# Create the new military record...
my $dogtag = Dogtag->new( {serial_num => 'AGC10178B'} ); $dogtag->set_name( 'MacArthur', 'Dee' ); $dogtag->set_rank( 'General' );
# Retrieve attribute values...
print 'Your new commander is: ', $dogtag->get_rank(), $SPACE, $dogtag->get_name( )->{surname}, "\n"; print 'Her serial number is: ', $dogtag->get_serial_num( ), "\n";

The code is also now slightly easier to read, because you can tell at a glance whether a particular accessor call is updating or retrieving an attribute value. So the former "reminder" comments (# Called with arg, so store name attr) are no longer necessary; the code is now self-documenting in that respect.

More importantly, no-one is ever going to mistakenly write:

    $dogtag->get_serial_num( $division_code . $old_serial_num );

Human brains don't misbehave that particular waywhich means you don't have to remember to have get_serial_number( ) test for that possibility.

That's not to say that developers who use the class won't still misgeneralize the getting-vs-storing axiom. They will. But now, having successfully called set_name( ) and set_rank( )[*], the rule they'll mistakenly devise is: "call set_whatever( ); update an attribute". Hence when they erroneously try to update the serial number, what they'll write is:

[*] And set_billet( ) and set_company( ) and set_platoon( ) and...aw, you get the idea.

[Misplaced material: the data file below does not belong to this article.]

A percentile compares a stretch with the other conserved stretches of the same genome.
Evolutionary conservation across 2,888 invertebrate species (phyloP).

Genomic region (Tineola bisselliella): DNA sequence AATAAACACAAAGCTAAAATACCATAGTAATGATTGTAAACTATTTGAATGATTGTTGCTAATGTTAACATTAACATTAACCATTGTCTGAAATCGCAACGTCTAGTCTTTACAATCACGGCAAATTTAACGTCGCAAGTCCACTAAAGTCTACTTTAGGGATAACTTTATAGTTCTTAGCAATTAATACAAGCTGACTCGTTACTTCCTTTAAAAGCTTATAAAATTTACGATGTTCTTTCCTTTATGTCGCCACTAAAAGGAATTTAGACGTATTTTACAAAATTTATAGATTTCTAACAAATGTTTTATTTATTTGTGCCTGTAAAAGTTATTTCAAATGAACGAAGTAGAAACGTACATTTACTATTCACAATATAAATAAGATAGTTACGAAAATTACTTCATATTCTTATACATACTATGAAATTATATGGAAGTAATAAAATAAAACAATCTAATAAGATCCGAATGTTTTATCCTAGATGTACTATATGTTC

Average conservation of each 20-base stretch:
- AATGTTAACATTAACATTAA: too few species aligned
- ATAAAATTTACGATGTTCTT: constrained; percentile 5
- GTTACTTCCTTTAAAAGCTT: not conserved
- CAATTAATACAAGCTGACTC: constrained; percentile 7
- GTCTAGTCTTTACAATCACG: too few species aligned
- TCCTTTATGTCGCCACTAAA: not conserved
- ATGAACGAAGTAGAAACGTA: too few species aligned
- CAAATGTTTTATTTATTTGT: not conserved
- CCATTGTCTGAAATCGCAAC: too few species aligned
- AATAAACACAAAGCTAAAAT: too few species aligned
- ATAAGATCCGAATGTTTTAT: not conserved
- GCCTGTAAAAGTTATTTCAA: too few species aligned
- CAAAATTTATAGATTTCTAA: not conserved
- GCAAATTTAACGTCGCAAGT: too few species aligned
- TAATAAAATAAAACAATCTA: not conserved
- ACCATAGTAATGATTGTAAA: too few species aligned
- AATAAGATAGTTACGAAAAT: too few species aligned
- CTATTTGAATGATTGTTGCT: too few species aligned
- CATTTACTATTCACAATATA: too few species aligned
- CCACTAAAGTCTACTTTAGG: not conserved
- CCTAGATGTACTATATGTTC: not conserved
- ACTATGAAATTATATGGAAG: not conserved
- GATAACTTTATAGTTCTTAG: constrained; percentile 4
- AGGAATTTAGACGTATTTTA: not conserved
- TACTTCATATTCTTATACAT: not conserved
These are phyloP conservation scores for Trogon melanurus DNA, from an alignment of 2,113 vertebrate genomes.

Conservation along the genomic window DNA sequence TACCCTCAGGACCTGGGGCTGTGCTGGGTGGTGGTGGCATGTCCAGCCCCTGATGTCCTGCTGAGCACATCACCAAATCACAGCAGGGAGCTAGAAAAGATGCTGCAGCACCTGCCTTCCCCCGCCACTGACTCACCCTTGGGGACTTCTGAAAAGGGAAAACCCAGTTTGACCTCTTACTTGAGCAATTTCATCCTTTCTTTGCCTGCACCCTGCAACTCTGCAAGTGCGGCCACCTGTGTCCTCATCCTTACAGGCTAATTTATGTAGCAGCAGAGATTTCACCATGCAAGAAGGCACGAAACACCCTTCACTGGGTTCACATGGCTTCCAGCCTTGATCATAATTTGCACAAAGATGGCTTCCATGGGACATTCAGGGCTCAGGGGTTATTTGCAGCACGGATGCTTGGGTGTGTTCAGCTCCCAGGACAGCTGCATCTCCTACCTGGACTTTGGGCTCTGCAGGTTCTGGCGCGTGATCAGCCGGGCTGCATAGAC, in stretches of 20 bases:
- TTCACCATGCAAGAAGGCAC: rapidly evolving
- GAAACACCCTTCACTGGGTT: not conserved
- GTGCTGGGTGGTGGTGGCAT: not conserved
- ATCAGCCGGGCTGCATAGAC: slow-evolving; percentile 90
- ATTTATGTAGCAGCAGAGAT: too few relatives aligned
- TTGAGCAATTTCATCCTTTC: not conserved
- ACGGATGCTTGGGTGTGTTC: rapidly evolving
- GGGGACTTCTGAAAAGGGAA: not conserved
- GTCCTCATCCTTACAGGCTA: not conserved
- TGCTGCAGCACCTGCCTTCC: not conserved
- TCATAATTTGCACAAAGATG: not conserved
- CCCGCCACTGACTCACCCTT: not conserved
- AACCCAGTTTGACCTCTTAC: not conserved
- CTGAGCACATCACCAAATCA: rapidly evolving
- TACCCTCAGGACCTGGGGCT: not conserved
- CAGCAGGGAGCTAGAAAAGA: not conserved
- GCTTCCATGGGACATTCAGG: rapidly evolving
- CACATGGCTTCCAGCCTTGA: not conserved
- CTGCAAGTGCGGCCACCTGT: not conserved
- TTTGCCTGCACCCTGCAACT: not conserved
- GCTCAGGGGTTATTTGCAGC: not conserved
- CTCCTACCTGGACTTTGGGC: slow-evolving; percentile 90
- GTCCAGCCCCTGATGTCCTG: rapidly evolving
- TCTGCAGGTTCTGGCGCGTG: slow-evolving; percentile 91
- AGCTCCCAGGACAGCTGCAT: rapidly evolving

$dogtag->set_serial_num( $division_code . $old_serial_num );

At which point the interpreter will immediately shoot to kill:


    Can't locate object method "set_serial_num" via package "Dogtag"
    at rollcall.pl line 99

Now the natural programmer tendency to leave out extraneous code is actually working in your favour. By not implementing set_serial_num( ), you've ensured that any erroneous attempts to use it are automatically detected, and loudly reported.

Implementing separate "get" and "set" accessors for attributes offers a significant improvement in readability and self-documentation, and even a marginal boost in performance. By using distinct method names for distinct operations, you can better encode your intentions in your source code, use one human frailty (under-exertion) to guard against another (overgeneralization) andbest of allconvince the compiler to debug your colleagues' miswired brains for you.